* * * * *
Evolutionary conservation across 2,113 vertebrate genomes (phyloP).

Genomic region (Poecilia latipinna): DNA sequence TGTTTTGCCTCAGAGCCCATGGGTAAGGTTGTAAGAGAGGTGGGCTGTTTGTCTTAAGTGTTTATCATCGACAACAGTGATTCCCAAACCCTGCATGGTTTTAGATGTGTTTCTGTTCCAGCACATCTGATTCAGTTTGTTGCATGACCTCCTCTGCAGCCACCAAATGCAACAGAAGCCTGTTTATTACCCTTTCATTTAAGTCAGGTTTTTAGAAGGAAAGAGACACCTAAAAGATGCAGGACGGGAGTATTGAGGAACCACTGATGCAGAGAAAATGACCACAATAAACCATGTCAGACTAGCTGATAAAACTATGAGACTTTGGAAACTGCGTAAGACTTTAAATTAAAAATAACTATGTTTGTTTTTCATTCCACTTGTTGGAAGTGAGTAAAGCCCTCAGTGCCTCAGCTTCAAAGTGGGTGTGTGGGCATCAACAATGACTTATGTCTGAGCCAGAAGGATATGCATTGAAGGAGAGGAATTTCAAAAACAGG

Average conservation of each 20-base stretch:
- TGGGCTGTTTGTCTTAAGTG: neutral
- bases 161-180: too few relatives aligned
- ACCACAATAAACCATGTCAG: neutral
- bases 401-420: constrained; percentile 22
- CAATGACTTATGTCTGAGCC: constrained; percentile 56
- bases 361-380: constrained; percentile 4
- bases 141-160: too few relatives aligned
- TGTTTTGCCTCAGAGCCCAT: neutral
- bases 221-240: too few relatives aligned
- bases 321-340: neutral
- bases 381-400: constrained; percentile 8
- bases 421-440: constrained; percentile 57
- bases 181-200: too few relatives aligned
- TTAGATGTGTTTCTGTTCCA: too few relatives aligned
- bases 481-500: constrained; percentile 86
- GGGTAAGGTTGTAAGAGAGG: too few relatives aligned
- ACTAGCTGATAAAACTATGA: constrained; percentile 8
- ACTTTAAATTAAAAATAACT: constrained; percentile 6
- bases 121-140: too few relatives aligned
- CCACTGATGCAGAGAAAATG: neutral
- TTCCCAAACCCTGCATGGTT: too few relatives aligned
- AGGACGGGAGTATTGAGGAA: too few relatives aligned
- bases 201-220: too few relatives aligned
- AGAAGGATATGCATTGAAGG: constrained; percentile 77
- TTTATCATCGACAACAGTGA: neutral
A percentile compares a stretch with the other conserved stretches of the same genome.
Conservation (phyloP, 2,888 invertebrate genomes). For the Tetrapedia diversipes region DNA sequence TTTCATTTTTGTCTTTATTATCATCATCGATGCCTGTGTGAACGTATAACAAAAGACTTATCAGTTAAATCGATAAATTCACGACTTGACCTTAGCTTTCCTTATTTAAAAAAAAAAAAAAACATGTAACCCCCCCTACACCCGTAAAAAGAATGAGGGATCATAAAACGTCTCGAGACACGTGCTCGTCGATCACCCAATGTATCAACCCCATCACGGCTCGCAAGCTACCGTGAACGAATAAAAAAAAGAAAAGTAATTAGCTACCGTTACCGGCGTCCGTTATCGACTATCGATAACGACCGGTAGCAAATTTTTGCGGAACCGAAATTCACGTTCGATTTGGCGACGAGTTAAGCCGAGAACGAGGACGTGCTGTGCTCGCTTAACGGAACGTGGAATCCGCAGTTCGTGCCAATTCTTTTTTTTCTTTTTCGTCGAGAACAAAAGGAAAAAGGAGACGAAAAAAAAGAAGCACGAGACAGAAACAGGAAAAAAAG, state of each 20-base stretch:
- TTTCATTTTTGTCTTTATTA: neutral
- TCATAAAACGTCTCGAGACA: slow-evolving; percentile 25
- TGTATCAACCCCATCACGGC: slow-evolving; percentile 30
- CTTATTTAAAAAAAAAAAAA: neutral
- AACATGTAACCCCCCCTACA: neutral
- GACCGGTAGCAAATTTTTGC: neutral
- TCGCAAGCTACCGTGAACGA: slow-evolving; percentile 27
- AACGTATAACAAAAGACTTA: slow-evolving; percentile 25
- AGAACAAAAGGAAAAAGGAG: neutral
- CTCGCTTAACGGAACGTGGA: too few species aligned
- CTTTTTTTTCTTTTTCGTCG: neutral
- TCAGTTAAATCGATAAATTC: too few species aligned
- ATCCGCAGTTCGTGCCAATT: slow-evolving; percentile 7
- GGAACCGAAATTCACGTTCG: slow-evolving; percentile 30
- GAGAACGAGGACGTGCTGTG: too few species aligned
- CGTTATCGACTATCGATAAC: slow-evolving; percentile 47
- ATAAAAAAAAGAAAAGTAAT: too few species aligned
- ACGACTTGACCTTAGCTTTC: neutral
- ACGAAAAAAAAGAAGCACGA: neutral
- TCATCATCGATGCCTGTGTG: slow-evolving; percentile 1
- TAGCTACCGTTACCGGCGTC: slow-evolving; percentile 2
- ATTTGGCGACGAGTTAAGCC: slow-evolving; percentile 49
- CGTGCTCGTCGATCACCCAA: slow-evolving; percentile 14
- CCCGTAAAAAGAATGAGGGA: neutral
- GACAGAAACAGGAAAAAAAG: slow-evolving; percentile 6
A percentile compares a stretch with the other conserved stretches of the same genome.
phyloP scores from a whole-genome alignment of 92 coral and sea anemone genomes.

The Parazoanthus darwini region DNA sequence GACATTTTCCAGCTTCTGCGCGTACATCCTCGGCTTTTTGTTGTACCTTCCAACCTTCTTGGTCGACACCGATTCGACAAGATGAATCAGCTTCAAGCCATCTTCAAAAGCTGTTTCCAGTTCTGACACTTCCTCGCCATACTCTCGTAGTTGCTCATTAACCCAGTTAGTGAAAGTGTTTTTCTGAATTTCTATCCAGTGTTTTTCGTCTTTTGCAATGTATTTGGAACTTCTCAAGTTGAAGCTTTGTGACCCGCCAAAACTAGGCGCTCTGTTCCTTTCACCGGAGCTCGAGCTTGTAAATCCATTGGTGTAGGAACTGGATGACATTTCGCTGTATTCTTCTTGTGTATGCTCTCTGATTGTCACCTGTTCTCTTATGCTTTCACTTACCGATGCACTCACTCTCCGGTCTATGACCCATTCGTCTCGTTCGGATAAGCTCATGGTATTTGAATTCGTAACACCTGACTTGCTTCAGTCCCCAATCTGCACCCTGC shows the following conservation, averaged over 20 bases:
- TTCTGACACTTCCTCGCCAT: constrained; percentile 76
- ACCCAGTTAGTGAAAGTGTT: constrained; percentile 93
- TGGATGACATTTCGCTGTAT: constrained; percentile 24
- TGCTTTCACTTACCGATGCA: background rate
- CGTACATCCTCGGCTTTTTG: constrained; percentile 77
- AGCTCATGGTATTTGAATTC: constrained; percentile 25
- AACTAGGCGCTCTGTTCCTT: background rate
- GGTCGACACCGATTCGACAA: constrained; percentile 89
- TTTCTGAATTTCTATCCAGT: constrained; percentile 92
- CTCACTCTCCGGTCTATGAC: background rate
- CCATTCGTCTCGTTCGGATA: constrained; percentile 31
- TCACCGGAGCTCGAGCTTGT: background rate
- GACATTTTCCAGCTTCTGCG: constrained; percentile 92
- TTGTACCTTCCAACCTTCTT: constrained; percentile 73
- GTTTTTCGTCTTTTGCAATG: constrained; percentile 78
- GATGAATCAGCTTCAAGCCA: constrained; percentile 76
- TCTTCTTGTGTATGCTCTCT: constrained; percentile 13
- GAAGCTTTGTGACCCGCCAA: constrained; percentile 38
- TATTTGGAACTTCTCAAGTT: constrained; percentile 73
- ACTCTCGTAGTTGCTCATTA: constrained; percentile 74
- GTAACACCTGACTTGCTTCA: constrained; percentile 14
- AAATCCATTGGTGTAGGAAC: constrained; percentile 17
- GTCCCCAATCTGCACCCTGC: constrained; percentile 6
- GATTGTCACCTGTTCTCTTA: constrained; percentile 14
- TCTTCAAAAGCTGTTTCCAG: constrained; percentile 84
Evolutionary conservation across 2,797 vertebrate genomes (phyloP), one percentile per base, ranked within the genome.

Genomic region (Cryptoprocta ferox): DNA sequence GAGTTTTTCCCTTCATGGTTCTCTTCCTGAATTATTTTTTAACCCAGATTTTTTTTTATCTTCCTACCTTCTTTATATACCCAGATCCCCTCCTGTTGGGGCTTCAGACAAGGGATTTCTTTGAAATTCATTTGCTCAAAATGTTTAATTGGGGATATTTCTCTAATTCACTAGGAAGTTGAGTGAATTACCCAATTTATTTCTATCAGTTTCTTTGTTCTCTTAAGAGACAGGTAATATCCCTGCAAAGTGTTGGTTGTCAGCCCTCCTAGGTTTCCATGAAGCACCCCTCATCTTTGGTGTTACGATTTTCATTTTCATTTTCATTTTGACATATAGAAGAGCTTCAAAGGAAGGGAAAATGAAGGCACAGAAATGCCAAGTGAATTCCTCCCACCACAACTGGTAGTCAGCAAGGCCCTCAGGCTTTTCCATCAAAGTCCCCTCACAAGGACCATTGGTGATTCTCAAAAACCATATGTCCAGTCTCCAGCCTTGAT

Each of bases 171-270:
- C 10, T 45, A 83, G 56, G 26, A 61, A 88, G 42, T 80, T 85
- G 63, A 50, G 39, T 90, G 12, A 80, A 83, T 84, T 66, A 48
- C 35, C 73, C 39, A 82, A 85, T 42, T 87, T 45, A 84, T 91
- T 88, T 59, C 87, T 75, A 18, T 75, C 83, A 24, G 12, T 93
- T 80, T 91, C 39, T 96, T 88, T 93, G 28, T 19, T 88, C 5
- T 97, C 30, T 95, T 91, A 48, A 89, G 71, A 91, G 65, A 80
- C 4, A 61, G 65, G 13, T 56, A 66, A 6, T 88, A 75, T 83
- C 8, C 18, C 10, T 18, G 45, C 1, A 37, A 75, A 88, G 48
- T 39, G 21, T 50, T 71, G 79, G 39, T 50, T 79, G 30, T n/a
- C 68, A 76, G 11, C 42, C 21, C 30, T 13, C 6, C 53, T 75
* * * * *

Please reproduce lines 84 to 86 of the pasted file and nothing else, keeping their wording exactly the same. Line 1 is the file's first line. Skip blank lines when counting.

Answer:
Evolutionary conservation across 2,797 vertebrate genomes (phyloP), one percentile per base, ranked within the genome.

Genomic region (Cryptoprocta ferox): DNA sequence GAGTTTTTCCCTTCATGGTTCTCTTCCTGAATTATTTTTTAACCCAGATTTTTTTTTATCTTCCTACCTTCTTTATATACCCAGATCCCCTCCTGTTGGGGCTTCAGACAAGGGATTTCTTTGAAATTCATTTGCTCAAAATGTTTAATTGGGGATATTTCTCTAATTCACTAGGAAGTTGAGTGAATTACCCAATTTATTTCTATCAGTTTCTTTGTTCTCTTAAGAGACAGGTAATATCCCTGCAAAGTGTTGGTTGTCAGCCCTCCTAGGTTTCCATGAAGCACCCCTCATCTTTGGTGTTACGATTTTCATTTTCATTTTCATTTTGACATATAGAAGAGCTTCAAAGGAAGGGAAAATGAAGGCACAGAAATGCCAAGTGAATTCCTCCCACCACAACTGGTAGTCAGCAAGGCCCTCAGGCTTTTCCATCAAAGTCCCCTCACAAGGACCATTGGTGATTCTCAAAAACCATATGTCCAGTCTCCAGCCTTGAT

Each of bases 171-270: